Argentinian watch: “Working capital pressure” of the thermal generator and tender for solar-powered pumps


Following changes in Argentina’s electricity tariffs, independent power producer Rurelec said it “will continue to be under pressure on its working capital”.

British company Rurelec has a 50% stake in Energía del Sur, which in turn owns and operates the 136 MW Comodoro combined cycle power plant in the southern province of Chubut.

The Argentine authorities had announced a new tariff regime in May through resolution 440/2021. As part of the changes, spot production tariffs increased by 29% on average, applied retroactively from February 2021.

Spot prices are no longer linked to the US dollar but to the Argentine peso.

Annual inflation in Argentina was around 46% in April.

Resolution 440 replaces resolution 31/2020. In 2010, Rurelec signed a contract with the wholesale electricity market administrator Cammesa as part of the electricity purchase contract program.

“Despite the increases in Resolution 440, the revenue generated by this new tariff will be significantly lower than in Resolution 220,” Rurelec said in a regulatory filing.

He adds: “Resolution 220 applied to the removal of steam turbines. It expired in September 2020, after which the production of the steam turbines was subject to resolution 31 of the spot tariffs. Therefore, the directors expect that [Energía del Sur] EdS turnover will be strongly impacted by this change.

Rurelec added that the ongoing tariff negotiations with the Energy Department could potentially result in a lessening of the impact – depending on when the negotiations are concluded and their outcome.

The company’s board of directors is exploring potential funding opportunities, including the sale of turbines, according to the filing.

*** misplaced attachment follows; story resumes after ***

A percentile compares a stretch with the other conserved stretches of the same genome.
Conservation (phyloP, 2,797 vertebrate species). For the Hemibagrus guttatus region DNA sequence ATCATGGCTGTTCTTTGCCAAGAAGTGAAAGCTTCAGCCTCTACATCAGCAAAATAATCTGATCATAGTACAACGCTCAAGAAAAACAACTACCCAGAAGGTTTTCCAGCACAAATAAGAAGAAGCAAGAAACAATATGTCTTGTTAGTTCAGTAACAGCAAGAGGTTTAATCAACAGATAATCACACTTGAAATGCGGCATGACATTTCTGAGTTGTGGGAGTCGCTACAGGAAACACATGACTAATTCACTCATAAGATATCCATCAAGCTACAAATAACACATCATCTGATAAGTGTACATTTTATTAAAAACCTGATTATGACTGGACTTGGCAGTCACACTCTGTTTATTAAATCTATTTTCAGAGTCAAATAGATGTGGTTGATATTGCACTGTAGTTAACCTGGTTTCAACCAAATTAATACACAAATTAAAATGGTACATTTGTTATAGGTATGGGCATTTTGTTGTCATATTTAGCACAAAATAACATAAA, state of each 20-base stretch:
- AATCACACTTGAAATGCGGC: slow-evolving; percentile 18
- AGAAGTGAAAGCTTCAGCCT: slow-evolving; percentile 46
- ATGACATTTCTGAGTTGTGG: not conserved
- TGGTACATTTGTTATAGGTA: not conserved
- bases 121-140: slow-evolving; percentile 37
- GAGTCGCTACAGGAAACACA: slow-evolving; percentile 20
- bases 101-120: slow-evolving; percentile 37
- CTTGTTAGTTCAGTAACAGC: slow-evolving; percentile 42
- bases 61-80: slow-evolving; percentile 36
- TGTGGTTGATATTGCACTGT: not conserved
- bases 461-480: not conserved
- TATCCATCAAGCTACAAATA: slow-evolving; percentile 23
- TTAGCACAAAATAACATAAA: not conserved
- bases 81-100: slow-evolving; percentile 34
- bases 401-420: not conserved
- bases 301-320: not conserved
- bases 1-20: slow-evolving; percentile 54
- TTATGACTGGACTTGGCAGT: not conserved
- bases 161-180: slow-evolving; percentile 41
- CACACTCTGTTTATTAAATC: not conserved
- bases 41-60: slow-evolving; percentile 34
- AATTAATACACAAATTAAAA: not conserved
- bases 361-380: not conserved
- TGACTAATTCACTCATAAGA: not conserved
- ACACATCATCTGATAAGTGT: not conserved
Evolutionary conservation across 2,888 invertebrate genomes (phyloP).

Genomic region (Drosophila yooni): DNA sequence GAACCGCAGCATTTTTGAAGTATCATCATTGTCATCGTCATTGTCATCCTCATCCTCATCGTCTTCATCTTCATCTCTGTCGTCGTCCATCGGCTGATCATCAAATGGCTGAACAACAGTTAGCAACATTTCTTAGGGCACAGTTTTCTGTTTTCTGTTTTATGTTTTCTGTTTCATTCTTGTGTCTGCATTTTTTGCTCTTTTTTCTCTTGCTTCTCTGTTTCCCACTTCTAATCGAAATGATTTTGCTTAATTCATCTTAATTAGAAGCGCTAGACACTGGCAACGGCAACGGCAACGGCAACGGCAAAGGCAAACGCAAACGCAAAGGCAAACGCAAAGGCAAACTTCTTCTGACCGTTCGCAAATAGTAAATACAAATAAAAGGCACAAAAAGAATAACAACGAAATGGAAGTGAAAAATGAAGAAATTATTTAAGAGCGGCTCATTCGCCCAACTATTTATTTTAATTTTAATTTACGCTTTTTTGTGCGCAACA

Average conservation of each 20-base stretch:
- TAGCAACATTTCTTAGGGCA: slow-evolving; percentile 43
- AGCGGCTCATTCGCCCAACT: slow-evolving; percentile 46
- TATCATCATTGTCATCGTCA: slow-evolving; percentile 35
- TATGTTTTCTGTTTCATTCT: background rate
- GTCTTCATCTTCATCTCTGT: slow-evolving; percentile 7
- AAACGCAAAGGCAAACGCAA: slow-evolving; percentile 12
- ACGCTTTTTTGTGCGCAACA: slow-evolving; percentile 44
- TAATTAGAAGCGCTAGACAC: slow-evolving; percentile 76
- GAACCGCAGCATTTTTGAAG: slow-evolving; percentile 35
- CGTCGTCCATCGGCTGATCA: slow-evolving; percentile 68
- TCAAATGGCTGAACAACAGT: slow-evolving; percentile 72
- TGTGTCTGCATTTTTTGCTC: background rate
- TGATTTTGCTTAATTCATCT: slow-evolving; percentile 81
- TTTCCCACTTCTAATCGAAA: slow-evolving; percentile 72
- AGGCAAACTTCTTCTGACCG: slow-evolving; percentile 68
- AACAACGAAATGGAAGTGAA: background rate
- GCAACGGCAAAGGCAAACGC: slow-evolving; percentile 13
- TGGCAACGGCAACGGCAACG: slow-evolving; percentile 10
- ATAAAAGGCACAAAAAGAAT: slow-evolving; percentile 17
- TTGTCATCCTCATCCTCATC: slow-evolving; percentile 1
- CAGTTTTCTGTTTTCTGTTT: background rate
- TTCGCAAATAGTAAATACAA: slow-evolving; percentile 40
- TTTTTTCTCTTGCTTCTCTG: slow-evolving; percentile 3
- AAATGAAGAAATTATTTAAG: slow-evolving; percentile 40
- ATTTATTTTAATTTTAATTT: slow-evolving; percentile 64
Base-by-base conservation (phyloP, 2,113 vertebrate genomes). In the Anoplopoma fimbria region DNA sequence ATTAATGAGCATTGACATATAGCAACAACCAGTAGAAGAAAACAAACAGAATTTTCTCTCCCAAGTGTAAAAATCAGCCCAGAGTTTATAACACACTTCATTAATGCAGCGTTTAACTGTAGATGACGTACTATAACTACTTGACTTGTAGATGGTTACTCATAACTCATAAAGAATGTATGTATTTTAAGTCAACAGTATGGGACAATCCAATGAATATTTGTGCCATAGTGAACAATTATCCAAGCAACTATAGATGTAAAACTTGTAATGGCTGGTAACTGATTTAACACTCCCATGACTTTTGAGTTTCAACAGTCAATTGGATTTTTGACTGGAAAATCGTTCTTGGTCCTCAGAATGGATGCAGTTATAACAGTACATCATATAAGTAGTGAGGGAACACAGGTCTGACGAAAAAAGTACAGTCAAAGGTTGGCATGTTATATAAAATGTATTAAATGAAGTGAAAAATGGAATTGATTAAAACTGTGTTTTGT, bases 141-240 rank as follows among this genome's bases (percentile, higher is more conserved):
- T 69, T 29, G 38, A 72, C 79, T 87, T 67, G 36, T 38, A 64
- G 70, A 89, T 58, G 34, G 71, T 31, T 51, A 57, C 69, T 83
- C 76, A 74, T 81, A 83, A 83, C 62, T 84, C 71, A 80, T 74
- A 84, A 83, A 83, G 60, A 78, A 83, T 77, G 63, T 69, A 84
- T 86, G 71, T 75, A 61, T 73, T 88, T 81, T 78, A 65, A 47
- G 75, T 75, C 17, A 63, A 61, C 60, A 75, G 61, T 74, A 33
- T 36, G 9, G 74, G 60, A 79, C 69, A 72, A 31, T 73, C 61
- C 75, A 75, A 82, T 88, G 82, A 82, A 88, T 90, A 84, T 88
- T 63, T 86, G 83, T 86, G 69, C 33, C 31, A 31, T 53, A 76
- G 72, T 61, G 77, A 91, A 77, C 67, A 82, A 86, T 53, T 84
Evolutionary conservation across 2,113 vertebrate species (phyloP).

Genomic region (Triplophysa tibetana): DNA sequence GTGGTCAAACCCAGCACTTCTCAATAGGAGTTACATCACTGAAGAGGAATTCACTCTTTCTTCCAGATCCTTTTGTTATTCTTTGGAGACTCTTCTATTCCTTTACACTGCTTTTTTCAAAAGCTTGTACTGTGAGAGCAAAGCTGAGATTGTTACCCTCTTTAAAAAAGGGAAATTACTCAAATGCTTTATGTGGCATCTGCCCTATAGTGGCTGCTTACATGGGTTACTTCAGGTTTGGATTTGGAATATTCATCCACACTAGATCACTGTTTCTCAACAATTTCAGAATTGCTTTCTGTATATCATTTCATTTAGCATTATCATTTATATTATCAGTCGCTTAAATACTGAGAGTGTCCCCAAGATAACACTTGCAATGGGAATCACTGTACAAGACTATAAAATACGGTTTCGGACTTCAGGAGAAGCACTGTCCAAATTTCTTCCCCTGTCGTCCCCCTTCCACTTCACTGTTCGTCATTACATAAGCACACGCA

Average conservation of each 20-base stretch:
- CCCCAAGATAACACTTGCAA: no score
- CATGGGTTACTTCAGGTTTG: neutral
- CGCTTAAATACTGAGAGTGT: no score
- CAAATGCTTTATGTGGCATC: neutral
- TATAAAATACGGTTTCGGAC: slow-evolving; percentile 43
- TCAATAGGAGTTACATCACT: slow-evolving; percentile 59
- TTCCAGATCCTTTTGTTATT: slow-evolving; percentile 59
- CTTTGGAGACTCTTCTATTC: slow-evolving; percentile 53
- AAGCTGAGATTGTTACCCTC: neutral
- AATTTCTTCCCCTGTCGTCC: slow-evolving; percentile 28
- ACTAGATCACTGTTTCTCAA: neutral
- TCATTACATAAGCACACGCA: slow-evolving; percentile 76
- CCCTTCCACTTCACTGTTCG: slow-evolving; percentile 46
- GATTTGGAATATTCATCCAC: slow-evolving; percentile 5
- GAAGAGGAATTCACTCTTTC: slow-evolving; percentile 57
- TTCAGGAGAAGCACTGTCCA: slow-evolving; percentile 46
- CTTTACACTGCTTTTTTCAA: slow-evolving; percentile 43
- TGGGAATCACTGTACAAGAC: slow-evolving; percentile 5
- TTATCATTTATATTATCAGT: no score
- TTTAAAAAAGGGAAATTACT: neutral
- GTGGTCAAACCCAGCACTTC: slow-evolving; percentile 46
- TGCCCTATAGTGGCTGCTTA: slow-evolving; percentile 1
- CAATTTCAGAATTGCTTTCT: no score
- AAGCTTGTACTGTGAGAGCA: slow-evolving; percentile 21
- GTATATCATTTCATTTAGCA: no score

The local think tank, the General Mosconi Energy Institute, has warned of increasing electricity subsidies in the country.

In a statement, rating agency Fitch commented on the matter: “Controlling electricity prices requires a very expensive subsidy from the power system. during the year. However, authorities only authorized a 7% increase in May. Higher subsidy costs will add to the budget deficit and lead to more central bank funding.

The Argentine authorities have also approved new gas tariffs, resulting in an average increase of 6% in gas bills for individuals and 4% in gas bills for businesses.

In separate regulatory documents, two intermediary players – TGS and TGN – said that under the new regime they would not see any tariff increases and would not be allowed to distribute profits, prepay debt, to acquire businesses or grant loans, except to users or entrepreneurs who are not shareholders.

Companies in the gas sector had called for larger increases, citing as the main reason the impact of high inflation on their margins.

Argentina had frozen electricity and gas prices in 2019.

Hampered by large sovereign debt and a tarnished currency, Argentina’s economy has been struggling since 2018. Foreign investment has fallen. The country is expected to return to growth this year, but the medium-term outlook is impacted by macroeconomic imbalances.


Energy department officials received eight offers to install 1,574 solar water pumps in the provinces of Catamarca, Chaco, Cordoba, Jujuy, La Pampa, La Rioja, Neuquén, Río Negro, San Juan and Tucumán.

The pumps, which are part of the departmental program of renewable energy Permer in rural markets, will benefit 3,000 farmers who do not have access to the electricity grid.

The parties that bid on the eleven-lot $ 6 million tender were Sungreen, Electrocivil, Ecos, Fabrica, Mega, Kioshi, Coba and Solflix, according to a finance ministry statement.

The Permer program targets off-grid rural communities. The target segments, in addition to agriculture, are residential, education and SMEs.

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